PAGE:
Naughty Boy

Eddy Brimson hasn’t been on his best behaviour. Pitched somewhere between the British gangsters of Lock, Stock… and Eric Love from Starred Up, Brimson’s Joe spins a story from inside a mental institution. But dressed all in white, it isn’t immediately clear whether he is inside as patient or nurse. Combining excellent storytelling with the odd smattering of brutality, Brimson’s production is a one man onslaught on the mind.

A one-man onslaught on the mind.

Regaling the story of a night out gone more than slightly awry, Brimson presents his character as a football hooligan who’s far more interested in the journey to and from the match than the game itself. Intricately nuanced, Joe is a protagonist layered with regret and anger, but somehow ever so relatable. Even a suggestion to follow a violent urge against a romantic partner seems a little enticing, or so Brimson convinces. Never breaking or resting for a second, Brimson captivates from the word go, drawing you deeper in to his sordid tale. Through his brilliant work, the audience becomes more than complicit in this adventure – we’re right there with him.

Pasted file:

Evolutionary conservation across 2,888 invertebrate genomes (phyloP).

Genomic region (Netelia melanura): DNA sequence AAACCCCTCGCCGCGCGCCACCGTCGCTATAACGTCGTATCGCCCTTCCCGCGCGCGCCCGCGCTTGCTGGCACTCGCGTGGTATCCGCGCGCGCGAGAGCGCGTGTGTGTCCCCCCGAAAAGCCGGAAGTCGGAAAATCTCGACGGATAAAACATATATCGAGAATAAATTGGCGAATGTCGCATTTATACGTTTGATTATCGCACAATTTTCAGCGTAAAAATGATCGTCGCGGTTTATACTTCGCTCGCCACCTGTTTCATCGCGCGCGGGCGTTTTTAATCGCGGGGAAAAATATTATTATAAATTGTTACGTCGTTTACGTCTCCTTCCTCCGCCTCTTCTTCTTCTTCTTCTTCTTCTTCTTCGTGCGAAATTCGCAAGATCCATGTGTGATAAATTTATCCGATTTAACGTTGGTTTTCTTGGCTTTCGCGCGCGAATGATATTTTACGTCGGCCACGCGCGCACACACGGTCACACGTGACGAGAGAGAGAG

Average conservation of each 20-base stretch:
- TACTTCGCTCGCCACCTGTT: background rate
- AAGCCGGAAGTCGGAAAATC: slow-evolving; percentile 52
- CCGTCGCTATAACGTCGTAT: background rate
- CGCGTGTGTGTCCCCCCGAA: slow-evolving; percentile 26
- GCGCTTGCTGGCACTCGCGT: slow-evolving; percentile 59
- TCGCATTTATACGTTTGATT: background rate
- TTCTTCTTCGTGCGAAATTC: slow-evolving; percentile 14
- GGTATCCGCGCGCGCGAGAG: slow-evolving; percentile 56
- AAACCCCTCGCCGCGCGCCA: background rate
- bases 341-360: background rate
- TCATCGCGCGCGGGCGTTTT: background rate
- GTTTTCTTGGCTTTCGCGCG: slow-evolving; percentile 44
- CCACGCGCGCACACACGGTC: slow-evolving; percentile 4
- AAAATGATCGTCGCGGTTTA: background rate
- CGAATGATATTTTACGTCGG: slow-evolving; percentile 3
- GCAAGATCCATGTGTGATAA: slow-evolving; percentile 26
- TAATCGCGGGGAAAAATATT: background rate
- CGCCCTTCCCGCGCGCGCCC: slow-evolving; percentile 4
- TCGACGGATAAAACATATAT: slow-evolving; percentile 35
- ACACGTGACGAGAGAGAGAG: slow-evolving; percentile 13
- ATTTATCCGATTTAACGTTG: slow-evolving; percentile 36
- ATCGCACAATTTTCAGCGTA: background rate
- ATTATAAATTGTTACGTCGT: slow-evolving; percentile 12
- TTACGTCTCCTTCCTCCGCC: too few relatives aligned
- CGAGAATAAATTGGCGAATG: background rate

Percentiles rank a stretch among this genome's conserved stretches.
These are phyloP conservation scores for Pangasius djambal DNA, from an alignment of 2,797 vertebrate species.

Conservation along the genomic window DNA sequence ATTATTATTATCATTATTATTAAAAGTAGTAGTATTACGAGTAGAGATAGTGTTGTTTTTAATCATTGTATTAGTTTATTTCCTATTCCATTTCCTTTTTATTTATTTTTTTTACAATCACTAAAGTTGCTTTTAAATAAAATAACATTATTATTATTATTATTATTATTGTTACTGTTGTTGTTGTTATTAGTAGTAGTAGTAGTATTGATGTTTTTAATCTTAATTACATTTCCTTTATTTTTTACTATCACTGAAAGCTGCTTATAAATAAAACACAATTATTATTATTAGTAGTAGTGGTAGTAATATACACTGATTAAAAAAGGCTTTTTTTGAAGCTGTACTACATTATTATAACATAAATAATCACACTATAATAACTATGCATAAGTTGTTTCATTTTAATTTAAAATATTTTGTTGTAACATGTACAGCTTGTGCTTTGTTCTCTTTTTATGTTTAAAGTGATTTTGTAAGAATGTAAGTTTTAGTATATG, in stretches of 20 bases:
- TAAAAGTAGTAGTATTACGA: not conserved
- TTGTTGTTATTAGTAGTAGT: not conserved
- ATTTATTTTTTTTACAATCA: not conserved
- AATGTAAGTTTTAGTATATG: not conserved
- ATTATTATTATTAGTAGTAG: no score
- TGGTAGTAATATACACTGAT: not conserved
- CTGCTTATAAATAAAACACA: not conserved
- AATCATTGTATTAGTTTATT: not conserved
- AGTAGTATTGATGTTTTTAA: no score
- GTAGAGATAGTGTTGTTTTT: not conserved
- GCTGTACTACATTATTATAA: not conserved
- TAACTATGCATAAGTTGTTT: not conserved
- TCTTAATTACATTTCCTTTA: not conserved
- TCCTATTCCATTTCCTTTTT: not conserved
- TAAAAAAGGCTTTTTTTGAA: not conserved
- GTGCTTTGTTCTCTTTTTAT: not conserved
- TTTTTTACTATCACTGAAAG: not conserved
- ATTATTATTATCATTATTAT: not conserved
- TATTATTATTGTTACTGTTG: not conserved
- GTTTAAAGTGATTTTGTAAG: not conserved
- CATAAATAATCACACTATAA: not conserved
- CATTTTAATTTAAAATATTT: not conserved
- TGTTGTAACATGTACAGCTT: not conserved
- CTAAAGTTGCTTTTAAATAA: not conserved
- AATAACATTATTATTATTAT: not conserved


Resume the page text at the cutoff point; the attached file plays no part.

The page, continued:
Assisted by Brimson’s powerhouse performance, Naughty Boy’s script weaves emotion throughout just as much as it does shock. The wordplay is intelligent and fantastically visceral, but as the plot proceeds there comes a realisation that the story is never going to step outside the comfort zone set up in the first few minutes. It is rare that Brimson plays out a dialogue, but his doing so near the beginning and then never again identifies a fear for this show to try to be adventurous. The staging is hardly explored, and the use of tech is confined to pretty much just one instance.

All of this leaves quite a hefty weight for Brimson to carry all alone, though remarkably he manages to bear it. For future iterations of the production, Brimson could play around with visual representations of characters and situations he is discussing – something that is toyed with here, but ultimately shied away from. For now, Naughty Boy relies on the impact of the words Brimson leaves hanging in the air. And make no mistake, those words strike with brutal force.

Reviews by Beverly Sproats

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★★★★
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★★★
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Performances

Location

The Blurb

'He's a wrong 'un that Joe, a proper wrong 'un.' Still, if you fling enough shit... Nature, nurture. Excuses and secrets. Us and them... A hedonistic weekend brings a chilling conclusion. Maybe Joe is more alive then we'll ever be. This one-man play will pose as many questions as it offers answers. Sometimes there are no excuses. To truly be oneself is both a brave and dangerous thing. www.eddybrimson.com

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